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Afghanistan's Shiites Mark Ashura Amid Threats and Violence


Afghanistan Ashoura: In this Sunday, Oct. 9, 2016. photo, an Afghan Shiite girl runs in front of the Karti Sakhi shrine during a commemoration of Ashoura in Kabul, Afghanistan, Afghanistan’s Shiite population is preparing to mark the martyrdom of the Prophet Mohammad’s grandson with candlelight vigils and mass flagellations despite warnings from authorities of possible attacks following a suicide bombing on a street protest in July that killed at least 80 people.

Afghanistan Ashoura: In this Sunday, Oct. 9, 2016. photo, an Afghan Shiite girl runs in front of the Karti Sakhi shrine during a commemoration of Ashoura in Kabul, Afghanistan, Afghanistan’s Shiite population is preparing to mark the martyrdom of the Prophet Mohammad’s grandson with candlelight vigils and mass flagellations despite warnings from authorities of possible attacks following a suicide bombing on a street protest in July that killed at least 80 people.

Afghanistan's Shiite population is preparing to mark the martyrdom of the Prophet Muhammad's grandson with candlelight vigils and mass public flagellations, despite government warnings of possible attacks.

The country's religious authorities have declared Oct. 11 Ashoura Day, the 10th day of the month of Muhharam on the Islamic calendar, to commemorate the death of Imam Hussein in Karbala, Iraq in 680 AD.

The date, a national public holiday, is decided according to the new moon and is the climax of a month of mourning by devout Shiite Muslims.

In Afghanistan, Shiites make up an estimated 15 percent of the population of around 30 million and most of them are ethnic Hazaras. Militant Sunni fundamentalists like the Taliban and the Islamic State group view Shiites as apostates and frequently attack Shiite mosques and public gatherings.

In Kabul, the Afghan capital, Shiite neighborhoods have been decorated with banners and tents. Commemorations will conclude with mourning marches and often-bloody self-flagellations by men using chains and knives to empathize with Hussein's suffering.

Black tents erected by roadsides dispense free food and tea to pilgrims on foot. Homes and shops are decorated with black and green banners, and many Shiites fix black flags to their cars.

Commemorations were largely banned during the five years when the Taliban controlled the country. But Afghanistan's Shiites have taken their commemorations more public since the extremists were overthrown in the U.S. invasion of 2001.

In 2011, at least 54 people were killed when a suicide bomber detonated his device at a Kabul shrine where hundreds of people had gathered. A Shiite mosque in the northern city of Mazar-i-Sharif was hit at the same time, leaving four dead.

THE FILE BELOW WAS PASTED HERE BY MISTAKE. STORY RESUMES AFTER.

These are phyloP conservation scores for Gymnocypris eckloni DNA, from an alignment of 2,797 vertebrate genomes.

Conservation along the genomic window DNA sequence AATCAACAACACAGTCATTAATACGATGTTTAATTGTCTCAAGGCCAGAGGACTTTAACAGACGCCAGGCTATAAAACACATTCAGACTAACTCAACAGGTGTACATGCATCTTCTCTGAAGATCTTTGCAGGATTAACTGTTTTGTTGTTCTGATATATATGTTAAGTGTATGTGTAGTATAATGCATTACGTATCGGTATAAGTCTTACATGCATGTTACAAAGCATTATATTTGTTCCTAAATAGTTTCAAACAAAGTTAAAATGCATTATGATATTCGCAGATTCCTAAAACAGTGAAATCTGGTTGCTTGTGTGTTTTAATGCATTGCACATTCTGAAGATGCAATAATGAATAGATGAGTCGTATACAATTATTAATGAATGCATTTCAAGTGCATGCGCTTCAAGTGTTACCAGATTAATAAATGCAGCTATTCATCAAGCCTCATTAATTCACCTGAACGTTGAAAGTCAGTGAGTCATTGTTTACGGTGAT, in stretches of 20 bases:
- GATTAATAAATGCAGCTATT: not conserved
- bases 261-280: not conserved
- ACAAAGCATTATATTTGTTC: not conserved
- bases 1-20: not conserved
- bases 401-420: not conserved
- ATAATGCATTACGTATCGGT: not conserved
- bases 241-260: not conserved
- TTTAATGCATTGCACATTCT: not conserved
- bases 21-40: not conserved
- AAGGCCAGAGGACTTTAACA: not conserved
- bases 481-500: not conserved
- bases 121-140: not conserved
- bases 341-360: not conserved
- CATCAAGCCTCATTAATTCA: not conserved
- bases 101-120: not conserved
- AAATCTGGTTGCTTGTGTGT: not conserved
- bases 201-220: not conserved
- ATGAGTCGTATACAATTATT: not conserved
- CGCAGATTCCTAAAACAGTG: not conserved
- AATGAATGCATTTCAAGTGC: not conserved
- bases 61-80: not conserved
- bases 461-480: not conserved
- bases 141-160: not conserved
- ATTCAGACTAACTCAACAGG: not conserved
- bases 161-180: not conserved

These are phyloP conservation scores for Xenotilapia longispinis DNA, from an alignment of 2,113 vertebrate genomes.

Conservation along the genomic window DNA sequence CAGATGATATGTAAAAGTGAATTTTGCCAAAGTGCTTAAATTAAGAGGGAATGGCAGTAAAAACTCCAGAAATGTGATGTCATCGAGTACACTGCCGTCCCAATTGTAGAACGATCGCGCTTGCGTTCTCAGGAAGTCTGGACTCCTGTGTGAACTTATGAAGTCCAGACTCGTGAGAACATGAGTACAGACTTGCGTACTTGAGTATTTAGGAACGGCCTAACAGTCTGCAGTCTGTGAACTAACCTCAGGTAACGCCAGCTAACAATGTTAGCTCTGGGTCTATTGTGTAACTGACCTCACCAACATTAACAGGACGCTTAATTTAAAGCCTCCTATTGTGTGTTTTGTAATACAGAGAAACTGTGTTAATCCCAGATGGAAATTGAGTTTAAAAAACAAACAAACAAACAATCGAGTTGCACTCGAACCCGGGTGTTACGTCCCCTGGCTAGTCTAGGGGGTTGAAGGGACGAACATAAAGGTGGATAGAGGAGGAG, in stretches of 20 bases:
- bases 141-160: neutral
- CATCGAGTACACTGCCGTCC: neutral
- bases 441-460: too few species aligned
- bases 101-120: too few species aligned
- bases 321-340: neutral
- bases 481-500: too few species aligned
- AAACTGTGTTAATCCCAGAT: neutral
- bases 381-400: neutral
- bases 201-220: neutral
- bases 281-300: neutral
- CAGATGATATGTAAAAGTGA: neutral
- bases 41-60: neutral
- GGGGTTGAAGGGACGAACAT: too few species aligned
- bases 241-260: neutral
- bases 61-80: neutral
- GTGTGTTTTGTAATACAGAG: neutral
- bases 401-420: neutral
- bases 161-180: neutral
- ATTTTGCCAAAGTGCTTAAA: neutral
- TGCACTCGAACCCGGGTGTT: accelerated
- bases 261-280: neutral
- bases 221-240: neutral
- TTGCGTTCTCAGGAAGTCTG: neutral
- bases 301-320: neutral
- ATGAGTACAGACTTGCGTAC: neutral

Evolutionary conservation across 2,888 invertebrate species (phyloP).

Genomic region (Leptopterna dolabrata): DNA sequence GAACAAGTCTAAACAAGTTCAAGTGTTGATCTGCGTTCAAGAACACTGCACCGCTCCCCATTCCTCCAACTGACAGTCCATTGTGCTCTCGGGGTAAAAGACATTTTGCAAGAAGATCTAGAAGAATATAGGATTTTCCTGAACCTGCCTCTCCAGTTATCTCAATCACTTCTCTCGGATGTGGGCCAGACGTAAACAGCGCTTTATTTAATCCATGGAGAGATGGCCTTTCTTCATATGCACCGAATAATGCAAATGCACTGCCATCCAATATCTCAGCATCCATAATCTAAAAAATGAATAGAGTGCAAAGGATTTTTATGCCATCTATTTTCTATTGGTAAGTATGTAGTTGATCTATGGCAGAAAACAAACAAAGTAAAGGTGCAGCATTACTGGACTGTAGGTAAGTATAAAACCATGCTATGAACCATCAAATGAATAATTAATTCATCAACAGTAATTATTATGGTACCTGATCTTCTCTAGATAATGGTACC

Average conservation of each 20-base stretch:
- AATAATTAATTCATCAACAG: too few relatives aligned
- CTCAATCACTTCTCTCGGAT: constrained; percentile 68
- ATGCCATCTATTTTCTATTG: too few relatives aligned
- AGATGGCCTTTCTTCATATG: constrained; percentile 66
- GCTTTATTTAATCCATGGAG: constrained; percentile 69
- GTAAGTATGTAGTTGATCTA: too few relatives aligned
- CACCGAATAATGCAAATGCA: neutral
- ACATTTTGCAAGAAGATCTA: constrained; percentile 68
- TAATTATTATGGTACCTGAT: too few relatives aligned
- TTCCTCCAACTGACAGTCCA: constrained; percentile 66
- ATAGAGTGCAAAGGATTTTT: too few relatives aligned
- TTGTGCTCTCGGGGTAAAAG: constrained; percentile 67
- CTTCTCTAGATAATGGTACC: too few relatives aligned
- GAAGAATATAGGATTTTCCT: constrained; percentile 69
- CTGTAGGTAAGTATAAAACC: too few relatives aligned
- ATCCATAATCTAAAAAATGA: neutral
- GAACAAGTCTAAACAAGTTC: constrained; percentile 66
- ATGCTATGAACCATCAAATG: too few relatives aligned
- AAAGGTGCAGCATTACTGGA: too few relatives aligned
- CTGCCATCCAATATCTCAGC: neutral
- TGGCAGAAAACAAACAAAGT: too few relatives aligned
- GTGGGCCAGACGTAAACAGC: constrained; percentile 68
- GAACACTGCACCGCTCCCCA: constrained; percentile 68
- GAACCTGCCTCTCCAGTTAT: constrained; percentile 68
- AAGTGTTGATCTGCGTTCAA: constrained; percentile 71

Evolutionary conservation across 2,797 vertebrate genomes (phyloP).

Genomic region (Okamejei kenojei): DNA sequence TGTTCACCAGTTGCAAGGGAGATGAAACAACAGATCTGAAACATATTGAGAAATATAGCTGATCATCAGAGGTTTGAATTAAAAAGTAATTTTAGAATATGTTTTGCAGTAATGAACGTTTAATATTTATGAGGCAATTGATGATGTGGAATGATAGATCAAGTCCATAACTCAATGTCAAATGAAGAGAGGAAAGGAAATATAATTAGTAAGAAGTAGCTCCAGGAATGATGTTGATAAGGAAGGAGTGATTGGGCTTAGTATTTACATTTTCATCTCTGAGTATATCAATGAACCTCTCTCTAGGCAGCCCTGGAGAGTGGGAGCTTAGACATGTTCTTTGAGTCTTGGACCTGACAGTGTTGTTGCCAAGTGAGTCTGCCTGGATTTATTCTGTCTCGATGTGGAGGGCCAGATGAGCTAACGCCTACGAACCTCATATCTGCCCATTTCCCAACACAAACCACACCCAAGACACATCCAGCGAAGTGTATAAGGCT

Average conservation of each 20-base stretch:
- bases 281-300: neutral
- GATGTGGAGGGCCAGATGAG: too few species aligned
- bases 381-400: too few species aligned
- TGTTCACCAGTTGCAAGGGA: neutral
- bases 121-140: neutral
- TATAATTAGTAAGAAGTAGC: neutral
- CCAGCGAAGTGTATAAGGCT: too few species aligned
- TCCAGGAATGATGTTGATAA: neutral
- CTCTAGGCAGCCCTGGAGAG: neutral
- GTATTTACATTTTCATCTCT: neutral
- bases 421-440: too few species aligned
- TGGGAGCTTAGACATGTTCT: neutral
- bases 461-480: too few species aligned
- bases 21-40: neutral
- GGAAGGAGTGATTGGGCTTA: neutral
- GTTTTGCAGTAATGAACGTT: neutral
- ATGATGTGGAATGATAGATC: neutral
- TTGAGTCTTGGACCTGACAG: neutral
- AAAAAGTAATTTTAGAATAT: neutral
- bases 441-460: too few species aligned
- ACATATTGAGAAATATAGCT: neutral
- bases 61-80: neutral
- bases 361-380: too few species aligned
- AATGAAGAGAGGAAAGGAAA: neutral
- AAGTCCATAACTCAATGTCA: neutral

In July this year, a suicide bomber targeted Hazaras who marched through central Kabul to protest discrimination. At least 80 people were killed and more than 200 wounded in the blast that was claimed by the Islamic State group, which is becoming increasingly active in Afghanistan.

In the lead-up to this week's commemorations, authorities have warned of the potential for attacks, and asked Shiites to stay close to home and avoid large gatherings.

Lt. Gen. Gul Nabi Ahmadzia, the commander of the Kabul garrison, said he had received credible reports that Ashoura activities will be targeted and called for Shiites to hold the ceremonies "within limits."

Daiulhaq Abid, the deputy minister for the Hajj and religious affairs, said the Shiite community was issued a directive to keep commemorations low-key, "to ensure better security in Kabul city and the safety of mourners."

Kabul resident Mohammad Hussain, 20, however, was defiant. "No one can stop them from mourning on Ashoura," he said. "As much as they (enemies) try to create insecurity, they won't be able to do it, and it will not demoralize the mourners, because this is the right path and even if we get martyred, it will be on the right path."

Imam Hussein was killed along with 72 friends and family members at the battle of Karbala. Shiites contend that Hussein's father Ali was unfairly passed over for leadership of the young Muslim caliphate after the death of the Prophet Muhammad. His death at Karbala was a crucial blow to their rebellion and one of the turning points that spawned Islam's Sunni-Shiite divide.

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